Gursewak Singh said, “Apart from Rs 2.5 a unit rate of power purchase, PSPCL is paying Rs 1.40 per unit as minimum maintenance charges to private thermals for all those units, which they are not able to buy. So over all they are paying more. And PSPCL has their own allocation of coal mine in Chhatisgarh, but they are not keen to settle their legal dispute otherwise our cost of power generation will come down by Rs 1 per unit.”
Chaudhary, however, said, “The minimum charges have to be given as per agreement for unsold units. It ranges from Rs 1.20 per unit to Rs 1.40 per unit, but in our own thermal plants, we are also spending huge amount on salaries, administrative and maintenance charges. And if we work out everything, power from private thermals is much cheaper and hence we have to look for the best available option in market.”
It needs to be mentioned that though the order says shut down the thermal plants from October 2016-March 2017, but even now thermals are working at 30 per cent capacity because Punjab has no policy to sell its surplus power. And this is the reason that circular says that in April 2017, only 200 MW generation is needed out of all these thermals which have capacity to generate 2560 MWs. In May 2017, demand for generation is only 1,200 MW while for the first fortnight of June, thermals need to generate 1,700 MW out of total 2,560 MW capacity. From June 16-September-end thermals need to run to full capacity as it is paddy season.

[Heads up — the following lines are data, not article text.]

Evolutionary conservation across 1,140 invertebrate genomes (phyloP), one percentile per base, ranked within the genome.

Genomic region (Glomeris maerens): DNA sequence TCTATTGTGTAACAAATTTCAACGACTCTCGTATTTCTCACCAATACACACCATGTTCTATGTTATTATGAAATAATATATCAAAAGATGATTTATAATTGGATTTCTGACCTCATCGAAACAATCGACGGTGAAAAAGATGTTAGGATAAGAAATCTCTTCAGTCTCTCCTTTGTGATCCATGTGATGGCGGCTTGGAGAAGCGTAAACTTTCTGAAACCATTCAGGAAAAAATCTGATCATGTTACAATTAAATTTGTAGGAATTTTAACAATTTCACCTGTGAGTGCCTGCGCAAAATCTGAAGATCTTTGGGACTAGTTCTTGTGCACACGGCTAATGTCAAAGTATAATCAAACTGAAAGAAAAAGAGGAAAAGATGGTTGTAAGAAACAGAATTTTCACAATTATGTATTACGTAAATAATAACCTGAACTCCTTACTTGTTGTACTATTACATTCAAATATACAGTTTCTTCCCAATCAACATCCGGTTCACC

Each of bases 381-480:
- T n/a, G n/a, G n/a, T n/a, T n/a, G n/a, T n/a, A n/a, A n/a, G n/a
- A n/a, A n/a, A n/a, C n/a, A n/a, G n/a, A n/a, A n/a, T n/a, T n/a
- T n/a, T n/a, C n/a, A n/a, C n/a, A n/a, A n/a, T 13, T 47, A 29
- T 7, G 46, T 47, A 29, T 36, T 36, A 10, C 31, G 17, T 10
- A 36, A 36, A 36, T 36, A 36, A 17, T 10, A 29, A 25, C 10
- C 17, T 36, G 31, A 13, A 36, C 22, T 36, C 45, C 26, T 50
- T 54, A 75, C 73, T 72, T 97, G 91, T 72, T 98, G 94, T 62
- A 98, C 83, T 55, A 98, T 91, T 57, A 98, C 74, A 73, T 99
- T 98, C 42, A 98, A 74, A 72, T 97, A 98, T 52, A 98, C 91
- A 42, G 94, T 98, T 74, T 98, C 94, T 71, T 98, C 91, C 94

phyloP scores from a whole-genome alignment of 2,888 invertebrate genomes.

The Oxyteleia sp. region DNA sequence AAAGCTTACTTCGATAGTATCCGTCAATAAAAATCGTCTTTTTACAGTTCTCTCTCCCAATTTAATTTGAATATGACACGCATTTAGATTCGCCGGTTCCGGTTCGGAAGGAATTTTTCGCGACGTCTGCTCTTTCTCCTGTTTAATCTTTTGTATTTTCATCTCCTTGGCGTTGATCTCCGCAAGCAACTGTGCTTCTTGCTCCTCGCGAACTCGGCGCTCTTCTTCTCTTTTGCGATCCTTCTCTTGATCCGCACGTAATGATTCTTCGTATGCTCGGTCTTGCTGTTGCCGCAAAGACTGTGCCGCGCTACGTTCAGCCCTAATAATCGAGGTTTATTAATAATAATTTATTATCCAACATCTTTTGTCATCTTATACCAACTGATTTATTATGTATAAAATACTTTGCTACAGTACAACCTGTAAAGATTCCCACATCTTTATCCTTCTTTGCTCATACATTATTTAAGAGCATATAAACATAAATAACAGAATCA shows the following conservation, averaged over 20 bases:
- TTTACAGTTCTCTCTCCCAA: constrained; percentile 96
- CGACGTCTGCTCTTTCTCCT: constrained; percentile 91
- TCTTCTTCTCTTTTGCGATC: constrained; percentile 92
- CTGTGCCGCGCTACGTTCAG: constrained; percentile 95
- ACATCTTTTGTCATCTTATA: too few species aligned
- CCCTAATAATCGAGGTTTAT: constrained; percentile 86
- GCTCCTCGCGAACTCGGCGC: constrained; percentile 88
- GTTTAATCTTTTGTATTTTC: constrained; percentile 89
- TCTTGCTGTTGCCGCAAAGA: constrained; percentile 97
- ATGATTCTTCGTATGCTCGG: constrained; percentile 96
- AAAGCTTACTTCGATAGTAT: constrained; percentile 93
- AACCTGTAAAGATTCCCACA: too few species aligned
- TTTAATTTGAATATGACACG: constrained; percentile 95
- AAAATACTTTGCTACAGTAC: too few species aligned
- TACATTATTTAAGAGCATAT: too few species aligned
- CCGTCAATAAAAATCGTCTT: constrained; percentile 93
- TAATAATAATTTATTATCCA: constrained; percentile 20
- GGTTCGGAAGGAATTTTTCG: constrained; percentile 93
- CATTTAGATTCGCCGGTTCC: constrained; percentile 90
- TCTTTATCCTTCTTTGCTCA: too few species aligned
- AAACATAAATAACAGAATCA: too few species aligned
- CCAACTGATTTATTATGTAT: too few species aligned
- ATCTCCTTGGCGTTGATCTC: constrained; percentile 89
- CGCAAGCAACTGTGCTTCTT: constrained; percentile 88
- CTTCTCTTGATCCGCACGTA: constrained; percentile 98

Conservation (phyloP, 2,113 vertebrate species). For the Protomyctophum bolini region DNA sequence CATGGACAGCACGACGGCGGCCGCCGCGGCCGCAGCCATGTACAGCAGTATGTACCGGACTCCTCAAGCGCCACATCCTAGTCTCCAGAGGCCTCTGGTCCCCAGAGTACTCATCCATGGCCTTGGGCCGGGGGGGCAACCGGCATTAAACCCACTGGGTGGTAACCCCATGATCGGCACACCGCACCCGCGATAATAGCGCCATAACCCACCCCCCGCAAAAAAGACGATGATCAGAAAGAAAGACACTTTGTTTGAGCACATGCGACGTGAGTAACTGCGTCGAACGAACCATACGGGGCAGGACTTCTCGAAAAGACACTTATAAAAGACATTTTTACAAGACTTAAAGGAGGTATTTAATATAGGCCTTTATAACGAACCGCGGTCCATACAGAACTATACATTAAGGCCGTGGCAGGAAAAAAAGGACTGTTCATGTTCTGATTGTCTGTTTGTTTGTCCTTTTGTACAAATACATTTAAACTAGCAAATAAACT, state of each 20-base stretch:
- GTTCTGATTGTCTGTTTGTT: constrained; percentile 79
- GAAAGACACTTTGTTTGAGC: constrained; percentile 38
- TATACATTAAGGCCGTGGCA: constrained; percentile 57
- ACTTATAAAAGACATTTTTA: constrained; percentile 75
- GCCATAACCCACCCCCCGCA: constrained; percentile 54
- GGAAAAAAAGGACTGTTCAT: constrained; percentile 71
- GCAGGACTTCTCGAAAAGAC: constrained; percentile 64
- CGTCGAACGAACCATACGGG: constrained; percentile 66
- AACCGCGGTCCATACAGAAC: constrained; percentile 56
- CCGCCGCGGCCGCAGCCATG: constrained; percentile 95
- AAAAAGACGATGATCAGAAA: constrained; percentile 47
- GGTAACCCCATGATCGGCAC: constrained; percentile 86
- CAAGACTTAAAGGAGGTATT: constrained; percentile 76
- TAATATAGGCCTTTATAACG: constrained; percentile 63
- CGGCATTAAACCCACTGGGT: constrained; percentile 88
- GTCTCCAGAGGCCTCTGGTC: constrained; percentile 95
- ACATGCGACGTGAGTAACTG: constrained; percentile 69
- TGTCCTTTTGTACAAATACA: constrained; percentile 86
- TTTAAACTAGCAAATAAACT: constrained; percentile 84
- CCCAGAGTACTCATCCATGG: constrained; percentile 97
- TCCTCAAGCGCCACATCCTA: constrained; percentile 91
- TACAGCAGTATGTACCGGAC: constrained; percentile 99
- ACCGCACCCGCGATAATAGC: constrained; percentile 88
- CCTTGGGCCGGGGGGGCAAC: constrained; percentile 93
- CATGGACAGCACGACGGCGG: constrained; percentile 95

Jaswinder Singh, general secretary of the employees federation, said, “So as per the circular, our own thermals need to run properly only for three-and-a-half months in a year. So we are concerned that the government has plans to shut down these thermals and shunt out employees as they are recruiting few contractual employees only in these thermals, though a number of regular employees are retiring every year.” Contractual employees, on the other hand, are worried that their contract will be over by November-end and hence looking at the letter, they may not be given extension for a few months.
K D Chaudhary, however, said, “The plan given above is a projected plan and it may change in case power demand increases, or some breakdown is reported in any of the thermal units from where we are buying power. So there is no need to panic.”
D S Bains, chairman, Punjab State Electricity Regulation Committee (PSERC), said, “We have given an annual revenue requirement (ARR) worth Rs 25,000 to PSPCL for current financial year and hence they to be within the ARR they need to watch consumers’ interest first of all and hence they are buying power from the cheapest source available. Their first loyalty is towards consumers and hence they have to abide by that. And as power demand in winters go down, so they have taken a decision not to generate power from their own thermals.”
Asked why PSPCL is unable to sell its surplus power, Bains said,”This is a valid point, but they need to have a strong marketing cell for the same and it has been recommended by PSERC to be extra attractive in selling power to energy deficit states such as Karnataka and Tamil Nadu.”